So, give your pooch the once over with your hands, eyes and nose at least once a week. Fido's eyes, however, require daily inspections. Eyes are delicate and you must clean off any eye crust that forms while Fido sleeps.
Start at the nose and work back to the tip of the tail. Part your dog's fur and look at his skin, check his paws and pads, lift his tail and look inside his ears. Be sure you check every inch of his body and every nook and cranny. The entire process takes about five to ten minutes and your dog will appreciate the attention. You can even inspect while you're cuddling -- Fido will never suspect that you're inspecting his skin while you rub his belly.
If at anytime you see, feel, smell or sense trouble brewing, call your veterinarian immediately. Your inspection may save your dog's life (and your bank account).
Wednesday, January 14, 2009
Start by getting down on all fours and inspecting your house from your dog's point of view. Things certainly look different from down there. Now, remove anything dangerous or small enough to be swallowed.
Here's the ASPCA's list of common household hazards. Bet you never thought that those stray dryer sheets or even that one ibuprofen tablet that rolled under the counter were serious dangers. Indeed, child-proof prescription bottles are no match for canine jaws. Just ask Zeke.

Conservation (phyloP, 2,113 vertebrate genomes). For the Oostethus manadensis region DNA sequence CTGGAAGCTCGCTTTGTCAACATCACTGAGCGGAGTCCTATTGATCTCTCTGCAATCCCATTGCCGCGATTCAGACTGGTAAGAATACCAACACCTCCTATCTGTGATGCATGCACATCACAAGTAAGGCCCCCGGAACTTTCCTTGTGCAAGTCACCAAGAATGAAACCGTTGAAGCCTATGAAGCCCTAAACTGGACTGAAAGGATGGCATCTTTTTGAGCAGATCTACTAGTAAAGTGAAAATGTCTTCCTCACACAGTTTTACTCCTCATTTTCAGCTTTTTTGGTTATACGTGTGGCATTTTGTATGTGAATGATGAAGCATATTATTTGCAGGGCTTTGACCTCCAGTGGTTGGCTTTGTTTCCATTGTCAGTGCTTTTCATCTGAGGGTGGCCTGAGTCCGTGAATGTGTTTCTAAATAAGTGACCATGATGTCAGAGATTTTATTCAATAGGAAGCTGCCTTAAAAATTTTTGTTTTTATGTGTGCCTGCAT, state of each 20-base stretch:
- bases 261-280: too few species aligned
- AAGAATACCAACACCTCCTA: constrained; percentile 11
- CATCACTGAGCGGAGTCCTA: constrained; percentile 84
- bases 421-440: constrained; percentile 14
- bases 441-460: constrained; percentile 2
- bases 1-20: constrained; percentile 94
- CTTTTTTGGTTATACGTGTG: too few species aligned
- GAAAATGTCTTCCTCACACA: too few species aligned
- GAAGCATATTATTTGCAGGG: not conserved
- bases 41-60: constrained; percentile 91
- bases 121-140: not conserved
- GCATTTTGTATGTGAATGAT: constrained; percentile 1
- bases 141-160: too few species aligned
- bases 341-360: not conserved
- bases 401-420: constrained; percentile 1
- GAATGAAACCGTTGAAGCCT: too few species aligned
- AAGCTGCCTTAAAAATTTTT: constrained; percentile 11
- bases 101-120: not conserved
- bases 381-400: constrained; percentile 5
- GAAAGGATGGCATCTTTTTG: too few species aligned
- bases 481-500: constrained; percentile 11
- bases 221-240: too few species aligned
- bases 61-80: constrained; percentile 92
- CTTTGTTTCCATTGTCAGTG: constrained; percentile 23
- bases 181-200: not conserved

Dog-proofing requires constant attention. When you visit other people's homes be careful too. Everyone may not be as safety conscious as you.
Monday, January 12, 2009
If you are buying your dog, it's buyer beware. Never buy a dog from a puppy mill or pet store. Last year the Oprah Winfrey Show publicized the horrors of puppy mills. Just because a pet store is "fancy," the owners are "nice," or the little tiny puppies are cute, doesn't mean that they're not supporting the deplorable puppy mill industry. Some breeders are merely puppy mills in disguise. Learn how to avoid supporting puppy mills and recognize responsible breeders.
Last night at the Golden Globes, he thanked his dogs in his acceptance speech after winning the Best Actor award for his role in The Wrestler. Mickey's a dedicated dog owner and he's often seen with one of his seven chihuahuas -- including on the red carpet.
In honor of Mickey's win, make sure you take a few minutes today to thank your pooch for all her/his unconditional love and support.
Sunday, January 11, 2009
Kids who grow up with dogs and pets learn empathy, responsibility and respect for nature. For many of us, helping care for the family dog is our first experience with chores and leaning to take care of others. A child who nurtures a dog, also learns to appreciate, not fear animals and nature and takes these important lessons into adulthood. In addition, your child will have a natural exercise partner. Having Sally and Tom running around and playing with a dog sure beats having them watch TV and gorge on junk food!